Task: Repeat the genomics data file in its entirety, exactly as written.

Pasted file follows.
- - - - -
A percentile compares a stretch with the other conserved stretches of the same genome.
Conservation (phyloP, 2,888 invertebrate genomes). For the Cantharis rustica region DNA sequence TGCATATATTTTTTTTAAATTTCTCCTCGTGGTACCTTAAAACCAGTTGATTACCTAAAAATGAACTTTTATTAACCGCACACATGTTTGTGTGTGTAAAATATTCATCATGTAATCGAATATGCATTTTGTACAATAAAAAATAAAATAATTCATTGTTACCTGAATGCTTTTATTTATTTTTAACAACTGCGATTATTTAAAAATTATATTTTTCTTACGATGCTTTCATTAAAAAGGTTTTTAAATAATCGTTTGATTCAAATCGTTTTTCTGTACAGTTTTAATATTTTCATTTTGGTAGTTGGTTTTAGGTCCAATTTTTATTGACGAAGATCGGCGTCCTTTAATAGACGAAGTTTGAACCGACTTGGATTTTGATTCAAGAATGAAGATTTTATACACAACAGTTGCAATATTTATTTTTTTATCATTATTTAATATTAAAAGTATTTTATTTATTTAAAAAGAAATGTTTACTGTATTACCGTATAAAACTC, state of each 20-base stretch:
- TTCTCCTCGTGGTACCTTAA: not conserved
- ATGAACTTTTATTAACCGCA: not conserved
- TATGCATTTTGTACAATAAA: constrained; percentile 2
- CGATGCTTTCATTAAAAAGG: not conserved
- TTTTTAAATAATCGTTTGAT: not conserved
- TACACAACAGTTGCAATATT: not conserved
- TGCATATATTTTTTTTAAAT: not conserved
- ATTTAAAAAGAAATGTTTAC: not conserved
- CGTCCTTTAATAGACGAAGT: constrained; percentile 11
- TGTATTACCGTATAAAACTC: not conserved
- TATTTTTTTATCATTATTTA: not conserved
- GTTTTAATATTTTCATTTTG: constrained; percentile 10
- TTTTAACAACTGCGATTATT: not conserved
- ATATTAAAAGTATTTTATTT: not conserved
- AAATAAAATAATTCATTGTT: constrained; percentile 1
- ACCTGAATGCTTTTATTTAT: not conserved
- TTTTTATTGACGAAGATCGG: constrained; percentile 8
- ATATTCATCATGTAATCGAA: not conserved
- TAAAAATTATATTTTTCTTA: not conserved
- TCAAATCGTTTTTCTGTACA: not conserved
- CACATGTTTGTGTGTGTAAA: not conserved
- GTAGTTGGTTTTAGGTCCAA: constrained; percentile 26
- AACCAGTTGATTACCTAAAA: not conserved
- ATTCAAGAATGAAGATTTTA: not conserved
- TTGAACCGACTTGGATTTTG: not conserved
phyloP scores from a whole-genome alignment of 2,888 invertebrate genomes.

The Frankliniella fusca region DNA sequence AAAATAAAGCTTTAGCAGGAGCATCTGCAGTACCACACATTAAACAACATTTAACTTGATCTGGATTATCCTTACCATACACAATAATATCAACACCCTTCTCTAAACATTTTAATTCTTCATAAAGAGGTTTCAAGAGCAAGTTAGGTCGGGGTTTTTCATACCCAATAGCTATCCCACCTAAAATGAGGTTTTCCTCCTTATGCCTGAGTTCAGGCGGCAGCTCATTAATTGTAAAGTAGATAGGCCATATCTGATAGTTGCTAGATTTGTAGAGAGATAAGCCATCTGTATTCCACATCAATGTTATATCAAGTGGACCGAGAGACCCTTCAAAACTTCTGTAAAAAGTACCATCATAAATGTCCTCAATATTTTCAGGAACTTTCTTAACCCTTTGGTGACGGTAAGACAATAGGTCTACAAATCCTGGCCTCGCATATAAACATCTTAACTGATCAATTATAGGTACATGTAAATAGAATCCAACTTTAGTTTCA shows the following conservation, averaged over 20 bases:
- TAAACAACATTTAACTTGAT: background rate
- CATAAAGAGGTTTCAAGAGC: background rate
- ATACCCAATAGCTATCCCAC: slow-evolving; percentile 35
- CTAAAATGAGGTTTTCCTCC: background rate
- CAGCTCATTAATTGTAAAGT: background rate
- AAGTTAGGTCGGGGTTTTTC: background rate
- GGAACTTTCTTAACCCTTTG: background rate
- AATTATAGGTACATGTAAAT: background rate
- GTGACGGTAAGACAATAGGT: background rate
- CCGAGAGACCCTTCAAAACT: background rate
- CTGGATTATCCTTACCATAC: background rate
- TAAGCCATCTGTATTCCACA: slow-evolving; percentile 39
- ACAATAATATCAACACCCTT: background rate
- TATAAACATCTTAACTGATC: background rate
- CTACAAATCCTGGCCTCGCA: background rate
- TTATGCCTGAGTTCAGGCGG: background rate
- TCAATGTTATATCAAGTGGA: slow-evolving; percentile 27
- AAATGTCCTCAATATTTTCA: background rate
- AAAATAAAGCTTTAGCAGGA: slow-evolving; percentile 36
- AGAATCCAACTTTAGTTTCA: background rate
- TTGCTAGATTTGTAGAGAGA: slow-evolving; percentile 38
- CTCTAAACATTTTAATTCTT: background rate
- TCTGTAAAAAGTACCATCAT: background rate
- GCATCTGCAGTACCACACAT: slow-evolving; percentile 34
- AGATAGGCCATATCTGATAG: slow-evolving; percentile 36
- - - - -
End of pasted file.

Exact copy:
A percentile compares a stretch with the other conserved stretches of the same genome.
Conservation (phyloP, 2,888 invertebrate genomes). For the Cantharis rustica region DNA sequence TGCATATATTTTTTTTAAATTTCTCCTCGTGGTACCTTAAAACCAGTTGATTACCTAAAAATGAACTTTTATTAACCGCACACATGTTTGTGTGTGTAAAATATTCATCATGTAATCGAATATGCATTTTGTACAATAAAAAATAAAATAATTCATTGTTACCTGAATGCTTTTATTTATTTTTAACAACTGCGATTATTTAAAAATTATATTTTTCTTACGATGCTTTCATTAAAAAGGTTTTTAAATAATCGTTTGATTCAAATCGTTTTTCTGTACAGTTTTAATATTTTCATTTTGGTAGTTGGTTTTAGGTCCAATTTTTATTGACGAAGATCGGCGTCCTTTAATAGACGAAGTTTGAACCGACTTGGATTTTGATTCAAGAATGAAGATTTTATACACAACAGTTGCAATATTTATTTTTTTATCATTATTTAATATTAAAAGTATTTTATTTATTTAAAAAGAAATGTTTACTGTATTACCGTATAAAACTC, state of each 20-base stretch:
- TTCTCCTCGTGGTACCTTAA: not conserved
- ATGAACTTTTATTAACCGCA: not conserved
- TATGCATTTTGTACAATAAA: constrained; percentile 2
- CGATGCTTTCATTAAAAAGG: not conserved
- TTTTTAAATAATCGTTTGAT: not conserved
- TACACAACAGTTGCAATATT: not conserved
- TGCATATATTTTTTTTAAAT: not conserved
- ATTTAAAAAGAAATGTTTAC: not conserved
- CGTCCTTTAATAGACGAAGT: constrained; percentile 11
- TGTATTACCGTATAAAACTC: not conserved
- TATTTTTTTATCATTATTTA: not conserved
- GTTTTAATATTTTCATTTTG: constrained; percentile 10
- TTTTAACAACTGCGATTATT: not conserved
- ATATTAAAAGTATTTTATTT: not conserved
- AAATAAAATAATTCATTGTT: constrained; percentile 1
- ACCTGAATGCTTTTATTTAT: not conserved
- TTTTTATTGACGAAGATCGG: constrained; percentile 8
- ATATTCATCATGTAATCGAA: not conserved
- TAAAAATTATATTTTTCTTA: not conserved
- TCAAATCGTTTTTCTGTACA: not conserved
- CACATGTTTGTGTGTGTAAA: not conserved
- GTAGTTGGTTTTAGGTCCAA: constrained; percentile 26
- AACCAGTTGATTACCTAAAA: not conserved
- ATTCAAGAATGAAGATTTTA: not conserved
- TTGAACCGACTTGGATTTTG: not conserved
phyloP scores from a whole-genome alignment of 2,888 invertebrate genomes.

The Frankliniella fusca region DNA sequence AAAATAAAGCTTTAGCAGGAGCATCTGCAGTACCACACATTAAACAACATTTAACTTGATCTGGATTATCCTTACCATACACAATAATATCAACACCCTTCTCTAAACATTTTAATTCTTCATAAAGAGGTTTCAAGAGCAAGTTAGGTCGGGGTTTTTCATACCCAATAGCTATCCCACCTAAAATGAGGTTTTCCTCCTTATGCCTGAGTTCAGGCGGCAGCTCATTAATTGTAAAGTAGATAGGCCATATCTGATAGTTGCTAGATTTGTAGAGAGATAAGCCATCTGTATTCCACATCAATGTTATATCAAGTGGACCGAGAGACCCTTCAAAACTTCTGTAAAAAGTACCATCATAAATGTCCTCAATATTTTCAGGAACTTTCTTAACCCTTTGGTGACGGTAAGACAATAGGTCTACAAATCCTGGCCTCGCATATAAACATCTTAACTGATCAATTATAGGTACATGTAAATAGAATCCAACTTTAGTTTCA shows the following conservation, averaged over 20 bases:
- TAAACAACATTTAACTTGAT: background rate
- CATAAAGAGGTTTCAAGAGC: background rate
- ATACCCAATAGCTATCCCAC: slow-evolving; percentile 35
- CTAAAATGAGGTTTTCCTCC: background rate
- CAGCTCATTAATTGTAAAGT: background rate
- AAGTTAGGTCGGGGTTTTTC: background rate
- GGAACTTTCTTAACCCTTTG: background rate
- AATTATAGGTACATGTAAAT: background rate
- GTGACGGTAAGACAATAGGT: background rate
- CCGAGAGACCCTTCAAAACT: background rate
- CTGGATTATCCTTACCATAC: background rate
- TAAGCCATCTGTATTCCACA: slow-evolving; percentile 39
- ACAATAATATCAACACCCTT: background rate
- TATAAACATCTTAACTGATC: background rate
- CTACAAATCCTGGCCTCGCA: background rate
- TTATGCCTGAGTTCAGGCGG: background rate
- TCAATGTTATATCAAGTGGA: slow-evolving; percentile 27
- AAATGTCCTCAATATTTTCA: background rate
- AAAATAAAGCTTTAGCAGGA: slow-evolving; percentile 36
- AGAATCCAACTTTAGTTTCA: background rate
- TTGCTAGATTTGTAGAGAGA: slow-evolving; percentile 38
- CTCTAAACATTTTAATTCTT: background rate
- TCTGTAAAAAGTACCATCAT: background rate
- GCATCTGCAGTACCACACAT: slow-evolving; percentile 34
- AGATAGGCCATATCTGATAG: slow-evolving; percentile 36